four-colour map problem

four-colour map problem

In topology, a long-standing conjecture asserting that no more than four colours are required to shade in any map such that each adjacent region is coloured differently. First posed in 1852 by Francis Guthrie, a British math student, it was solved by Kenneth Appel and Wolfgang Haken using a computer-assisted proof in 1976.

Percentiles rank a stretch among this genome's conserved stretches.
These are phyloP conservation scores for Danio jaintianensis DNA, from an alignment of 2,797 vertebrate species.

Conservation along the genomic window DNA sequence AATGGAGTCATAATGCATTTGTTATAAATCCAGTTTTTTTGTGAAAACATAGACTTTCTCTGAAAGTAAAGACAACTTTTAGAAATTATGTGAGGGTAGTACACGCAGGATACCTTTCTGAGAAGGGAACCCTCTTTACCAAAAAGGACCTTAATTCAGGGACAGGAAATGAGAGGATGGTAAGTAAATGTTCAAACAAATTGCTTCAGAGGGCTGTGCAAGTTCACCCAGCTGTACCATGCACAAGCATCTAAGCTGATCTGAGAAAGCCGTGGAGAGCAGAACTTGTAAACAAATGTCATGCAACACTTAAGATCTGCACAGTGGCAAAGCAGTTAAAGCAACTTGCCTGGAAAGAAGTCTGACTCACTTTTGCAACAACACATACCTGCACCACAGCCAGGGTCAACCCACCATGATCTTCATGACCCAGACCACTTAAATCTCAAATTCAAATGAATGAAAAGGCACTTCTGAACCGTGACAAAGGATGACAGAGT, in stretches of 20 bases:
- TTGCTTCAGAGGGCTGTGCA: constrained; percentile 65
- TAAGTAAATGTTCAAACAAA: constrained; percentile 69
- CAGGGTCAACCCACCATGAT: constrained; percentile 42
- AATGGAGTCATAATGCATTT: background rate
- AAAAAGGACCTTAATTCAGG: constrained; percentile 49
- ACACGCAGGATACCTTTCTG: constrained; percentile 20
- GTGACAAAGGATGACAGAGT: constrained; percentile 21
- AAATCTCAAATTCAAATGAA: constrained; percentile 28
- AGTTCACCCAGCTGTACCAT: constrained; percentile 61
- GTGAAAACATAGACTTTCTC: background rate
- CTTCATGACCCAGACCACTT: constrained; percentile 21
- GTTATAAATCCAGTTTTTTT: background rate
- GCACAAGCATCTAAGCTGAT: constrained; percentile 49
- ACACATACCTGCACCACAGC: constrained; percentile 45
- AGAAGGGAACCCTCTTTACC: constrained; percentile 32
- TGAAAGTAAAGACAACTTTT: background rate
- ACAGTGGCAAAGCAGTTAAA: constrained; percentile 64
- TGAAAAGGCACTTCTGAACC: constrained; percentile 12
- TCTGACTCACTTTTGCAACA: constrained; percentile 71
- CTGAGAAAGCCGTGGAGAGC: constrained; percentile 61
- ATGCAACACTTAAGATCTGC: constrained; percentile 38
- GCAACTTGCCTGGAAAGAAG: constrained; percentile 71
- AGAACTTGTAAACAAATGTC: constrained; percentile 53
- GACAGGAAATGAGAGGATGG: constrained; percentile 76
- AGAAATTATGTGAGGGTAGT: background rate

This entry comes from Encyclopædia Britannica Concise.
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